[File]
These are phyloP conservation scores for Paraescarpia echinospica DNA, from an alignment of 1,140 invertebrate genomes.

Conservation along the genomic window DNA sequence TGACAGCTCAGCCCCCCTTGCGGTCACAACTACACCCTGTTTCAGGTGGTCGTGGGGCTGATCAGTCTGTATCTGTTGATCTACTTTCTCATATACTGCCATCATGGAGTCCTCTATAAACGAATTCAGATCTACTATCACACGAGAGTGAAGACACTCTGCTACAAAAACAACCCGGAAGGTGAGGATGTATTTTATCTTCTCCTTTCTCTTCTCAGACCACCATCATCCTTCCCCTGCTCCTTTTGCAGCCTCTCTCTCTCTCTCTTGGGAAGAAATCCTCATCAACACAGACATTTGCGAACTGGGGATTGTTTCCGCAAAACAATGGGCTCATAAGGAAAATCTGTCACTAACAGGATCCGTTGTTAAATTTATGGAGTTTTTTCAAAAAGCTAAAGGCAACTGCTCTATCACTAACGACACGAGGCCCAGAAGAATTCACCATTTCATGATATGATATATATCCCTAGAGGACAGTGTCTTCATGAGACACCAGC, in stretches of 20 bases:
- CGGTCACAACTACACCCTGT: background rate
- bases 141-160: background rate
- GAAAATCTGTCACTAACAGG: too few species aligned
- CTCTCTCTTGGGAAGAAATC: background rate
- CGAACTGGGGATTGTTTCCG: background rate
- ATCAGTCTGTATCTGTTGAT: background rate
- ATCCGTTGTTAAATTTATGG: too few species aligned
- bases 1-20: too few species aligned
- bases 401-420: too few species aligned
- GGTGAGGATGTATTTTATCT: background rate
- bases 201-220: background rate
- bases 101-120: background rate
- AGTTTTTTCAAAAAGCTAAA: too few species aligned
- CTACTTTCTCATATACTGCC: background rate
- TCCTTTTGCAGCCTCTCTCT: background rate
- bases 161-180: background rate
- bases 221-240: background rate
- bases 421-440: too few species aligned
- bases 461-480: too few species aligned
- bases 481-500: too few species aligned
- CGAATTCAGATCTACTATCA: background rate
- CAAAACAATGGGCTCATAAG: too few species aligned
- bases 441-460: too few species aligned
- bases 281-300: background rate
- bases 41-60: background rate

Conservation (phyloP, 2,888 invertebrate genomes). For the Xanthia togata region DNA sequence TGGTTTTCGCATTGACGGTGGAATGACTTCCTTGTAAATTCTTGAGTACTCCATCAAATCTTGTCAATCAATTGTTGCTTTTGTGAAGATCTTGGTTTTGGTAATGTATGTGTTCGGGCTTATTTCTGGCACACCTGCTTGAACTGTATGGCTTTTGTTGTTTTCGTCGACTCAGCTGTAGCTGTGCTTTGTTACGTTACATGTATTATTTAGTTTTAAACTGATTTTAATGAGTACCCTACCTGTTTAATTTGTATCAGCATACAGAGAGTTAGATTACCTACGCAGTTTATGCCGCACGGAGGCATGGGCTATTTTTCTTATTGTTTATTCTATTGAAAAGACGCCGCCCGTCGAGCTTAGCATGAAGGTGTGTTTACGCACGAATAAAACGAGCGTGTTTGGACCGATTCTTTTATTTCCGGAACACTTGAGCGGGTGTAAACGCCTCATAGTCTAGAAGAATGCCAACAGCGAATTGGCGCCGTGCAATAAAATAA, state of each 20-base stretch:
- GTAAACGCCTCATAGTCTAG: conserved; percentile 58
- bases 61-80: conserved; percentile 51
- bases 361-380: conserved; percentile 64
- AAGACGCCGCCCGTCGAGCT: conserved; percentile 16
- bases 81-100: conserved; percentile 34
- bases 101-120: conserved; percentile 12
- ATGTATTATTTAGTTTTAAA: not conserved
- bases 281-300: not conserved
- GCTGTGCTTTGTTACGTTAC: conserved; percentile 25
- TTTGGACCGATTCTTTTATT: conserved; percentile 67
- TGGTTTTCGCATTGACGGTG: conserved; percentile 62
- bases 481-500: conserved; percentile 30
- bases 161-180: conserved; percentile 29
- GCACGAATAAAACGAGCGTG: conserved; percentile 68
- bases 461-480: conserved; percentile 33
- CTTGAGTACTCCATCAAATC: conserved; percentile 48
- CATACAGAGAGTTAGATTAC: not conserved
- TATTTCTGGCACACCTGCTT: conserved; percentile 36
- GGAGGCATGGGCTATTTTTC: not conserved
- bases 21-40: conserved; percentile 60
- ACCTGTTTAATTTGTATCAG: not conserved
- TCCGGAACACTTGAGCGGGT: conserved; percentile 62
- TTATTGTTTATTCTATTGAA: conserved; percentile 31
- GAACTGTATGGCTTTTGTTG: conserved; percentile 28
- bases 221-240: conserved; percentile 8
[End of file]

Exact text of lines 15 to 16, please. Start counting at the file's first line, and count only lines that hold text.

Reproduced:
- AGTTTTTTCAAAAAGCTAAA: too few species aligned
- CTACTTTCTCATATACTGCC: background rate